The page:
Brazil’s ugly abortion reality lost in election noise
It was a little-noticed headline amid the daily crime, violence and accidents in Rio de Janeiro’s rough outskirts — Adriana de Souza Queiroz, 26, dead after a clandestine abortion went wrong. Queiroz, who scraped a living handing out pamphlets and was 3 or 4 months pregnant, last month became one of the some 300 Brazilian women who die each year after back street abortions.
The issue of abortion in the world’s most populous Roman Catholic country has been thrust into the spotlight by a presidential election in which front-running candidate Dilma Rousseff has been punished by religious voters for her past support for decriminalizing the procedure.
(Photo: An anti-abortion march in Brasilia September 10, 2008/Jamil Bittar)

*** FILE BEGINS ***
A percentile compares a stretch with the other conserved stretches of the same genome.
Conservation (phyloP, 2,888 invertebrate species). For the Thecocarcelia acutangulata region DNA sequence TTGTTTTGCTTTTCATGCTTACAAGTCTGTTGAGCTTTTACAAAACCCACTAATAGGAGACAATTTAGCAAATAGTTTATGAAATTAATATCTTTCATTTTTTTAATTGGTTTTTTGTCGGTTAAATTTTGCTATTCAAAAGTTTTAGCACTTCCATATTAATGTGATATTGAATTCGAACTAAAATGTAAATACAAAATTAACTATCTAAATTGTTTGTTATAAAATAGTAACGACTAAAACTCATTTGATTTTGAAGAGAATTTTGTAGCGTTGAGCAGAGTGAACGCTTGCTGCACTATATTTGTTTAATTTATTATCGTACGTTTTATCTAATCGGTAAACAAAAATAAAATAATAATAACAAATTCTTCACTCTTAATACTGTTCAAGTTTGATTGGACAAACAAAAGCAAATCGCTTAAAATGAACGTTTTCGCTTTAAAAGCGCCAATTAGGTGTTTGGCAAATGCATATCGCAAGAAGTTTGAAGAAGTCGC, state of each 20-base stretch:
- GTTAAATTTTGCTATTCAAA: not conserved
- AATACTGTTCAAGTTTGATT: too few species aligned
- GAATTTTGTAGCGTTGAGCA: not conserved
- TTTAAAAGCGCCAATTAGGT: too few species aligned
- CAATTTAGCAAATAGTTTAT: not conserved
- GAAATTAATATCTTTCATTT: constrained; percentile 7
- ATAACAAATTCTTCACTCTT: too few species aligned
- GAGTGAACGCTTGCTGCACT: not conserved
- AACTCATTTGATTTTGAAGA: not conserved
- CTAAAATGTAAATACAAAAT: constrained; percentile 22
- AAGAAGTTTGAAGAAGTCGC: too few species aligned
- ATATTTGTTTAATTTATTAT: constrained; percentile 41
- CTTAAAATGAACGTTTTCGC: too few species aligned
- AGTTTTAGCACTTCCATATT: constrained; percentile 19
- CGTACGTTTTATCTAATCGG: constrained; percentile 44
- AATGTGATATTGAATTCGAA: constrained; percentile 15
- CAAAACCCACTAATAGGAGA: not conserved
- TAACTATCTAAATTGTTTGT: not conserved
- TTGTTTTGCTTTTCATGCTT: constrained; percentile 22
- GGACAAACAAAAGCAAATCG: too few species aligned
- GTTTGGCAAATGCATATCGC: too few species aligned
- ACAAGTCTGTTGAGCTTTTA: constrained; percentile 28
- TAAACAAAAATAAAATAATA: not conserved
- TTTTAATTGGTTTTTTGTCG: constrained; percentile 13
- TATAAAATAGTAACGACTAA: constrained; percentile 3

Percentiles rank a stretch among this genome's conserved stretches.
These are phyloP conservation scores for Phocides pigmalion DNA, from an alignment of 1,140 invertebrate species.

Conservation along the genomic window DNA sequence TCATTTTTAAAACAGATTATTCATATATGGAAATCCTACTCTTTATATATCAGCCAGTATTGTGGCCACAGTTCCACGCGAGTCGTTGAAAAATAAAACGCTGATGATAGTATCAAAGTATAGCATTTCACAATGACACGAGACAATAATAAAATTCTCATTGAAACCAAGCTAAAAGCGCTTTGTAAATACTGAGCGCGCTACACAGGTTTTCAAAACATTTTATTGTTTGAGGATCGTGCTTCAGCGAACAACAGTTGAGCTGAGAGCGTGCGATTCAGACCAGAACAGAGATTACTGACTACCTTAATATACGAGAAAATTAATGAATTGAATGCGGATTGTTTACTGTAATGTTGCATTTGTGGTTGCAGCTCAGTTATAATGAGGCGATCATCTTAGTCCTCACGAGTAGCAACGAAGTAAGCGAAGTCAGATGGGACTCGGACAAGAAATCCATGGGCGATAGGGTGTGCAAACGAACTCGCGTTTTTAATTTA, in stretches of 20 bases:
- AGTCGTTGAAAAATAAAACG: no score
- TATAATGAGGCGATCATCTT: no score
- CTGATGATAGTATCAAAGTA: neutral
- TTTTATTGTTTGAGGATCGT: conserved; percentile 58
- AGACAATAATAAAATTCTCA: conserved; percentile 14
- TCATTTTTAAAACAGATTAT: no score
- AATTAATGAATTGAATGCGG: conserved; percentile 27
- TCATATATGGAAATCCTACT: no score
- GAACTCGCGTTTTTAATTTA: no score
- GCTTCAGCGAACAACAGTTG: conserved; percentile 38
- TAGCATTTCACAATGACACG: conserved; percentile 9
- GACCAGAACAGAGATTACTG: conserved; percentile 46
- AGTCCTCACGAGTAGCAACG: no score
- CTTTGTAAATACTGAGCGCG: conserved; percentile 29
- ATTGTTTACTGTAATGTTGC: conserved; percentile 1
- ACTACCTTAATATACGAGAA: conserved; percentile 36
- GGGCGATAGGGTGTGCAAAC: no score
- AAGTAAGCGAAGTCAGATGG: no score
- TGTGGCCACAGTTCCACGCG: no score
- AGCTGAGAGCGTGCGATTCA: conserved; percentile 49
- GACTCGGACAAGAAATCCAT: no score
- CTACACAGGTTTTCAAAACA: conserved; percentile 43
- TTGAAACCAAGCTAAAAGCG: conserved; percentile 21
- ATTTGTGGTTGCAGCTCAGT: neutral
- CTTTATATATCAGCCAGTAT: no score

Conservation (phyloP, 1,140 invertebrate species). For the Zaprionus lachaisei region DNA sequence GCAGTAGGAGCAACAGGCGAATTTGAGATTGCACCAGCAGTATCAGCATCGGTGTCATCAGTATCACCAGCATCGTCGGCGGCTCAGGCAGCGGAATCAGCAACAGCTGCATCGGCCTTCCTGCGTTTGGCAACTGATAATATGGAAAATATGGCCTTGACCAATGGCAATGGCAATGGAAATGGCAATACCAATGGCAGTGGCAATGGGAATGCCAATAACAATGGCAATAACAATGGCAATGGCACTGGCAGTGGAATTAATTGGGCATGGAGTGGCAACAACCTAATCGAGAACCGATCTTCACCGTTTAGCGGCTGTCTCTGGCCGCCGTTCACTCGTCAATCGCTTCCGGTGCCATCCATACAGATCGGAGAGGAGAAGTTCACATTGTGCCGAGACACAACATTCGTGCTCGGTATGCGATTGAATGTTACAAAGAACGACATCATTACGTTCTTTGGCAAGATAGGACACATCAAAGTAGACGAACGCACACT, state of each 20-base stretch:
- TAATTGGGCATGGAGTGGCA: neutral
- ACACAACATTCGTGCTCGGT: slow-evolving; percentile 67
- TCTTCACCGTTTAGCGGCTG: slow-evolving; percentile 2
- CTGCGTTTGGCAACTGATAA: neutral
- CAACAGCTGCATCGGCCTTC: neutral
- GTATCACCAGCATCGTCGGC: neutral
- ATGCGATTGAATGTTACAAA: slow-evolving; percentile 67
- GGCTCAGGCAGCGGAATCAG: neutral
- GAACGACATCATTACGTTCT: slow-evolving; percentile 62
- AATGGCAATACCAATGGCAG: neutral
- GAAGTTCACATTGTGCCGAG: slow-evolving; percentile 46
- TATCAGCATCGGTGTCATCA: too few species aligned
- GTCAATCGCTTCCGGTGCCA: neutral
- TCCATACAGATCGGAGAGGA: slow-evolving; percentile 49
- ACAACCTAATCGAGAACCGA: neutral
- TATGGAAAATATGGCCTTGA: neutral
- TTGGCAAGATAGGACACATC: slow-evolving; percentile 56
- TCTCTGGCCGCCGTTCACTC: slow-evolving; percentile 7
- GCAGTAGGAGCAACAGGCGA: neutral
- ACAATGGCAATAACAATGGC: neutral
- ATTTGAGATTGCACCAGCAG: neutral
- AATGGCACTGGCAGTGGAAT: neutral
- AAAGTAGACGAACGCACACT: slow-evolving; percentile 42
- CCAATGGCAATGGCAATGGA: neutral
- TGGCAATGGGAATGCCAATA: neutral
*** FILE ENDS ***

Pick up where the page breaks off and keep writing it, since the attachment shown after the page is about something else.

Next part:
Abortion rights groups have long argued the law does little to prevent abortions in Brazil and mostly hurts poor women who can’t afford safer, expensive underground clinics.
The health ministry says that about one in seven Brazilian women under 40 have had at least one abortion and about a third of all pregnancies end in the procedure. That is in line with the rest of Latin America, which has among the world’s highest abortion rates despite it being mostly illegal, and compares to about a fifth in the United States, where abortion is legal.
When President Luiz Inacio Lula da Silva came to power in 2003, many believed Brazil’s strict abortion laws could be liberalized. But with both Rousseff of the ruling Workers’ Party and her opposition rival Jose Serra now vying ahead of the Oct. 31 runoff election to convince voters of their “respect for life” and opposition to decriminalization, any reform may now be off the agenda for years.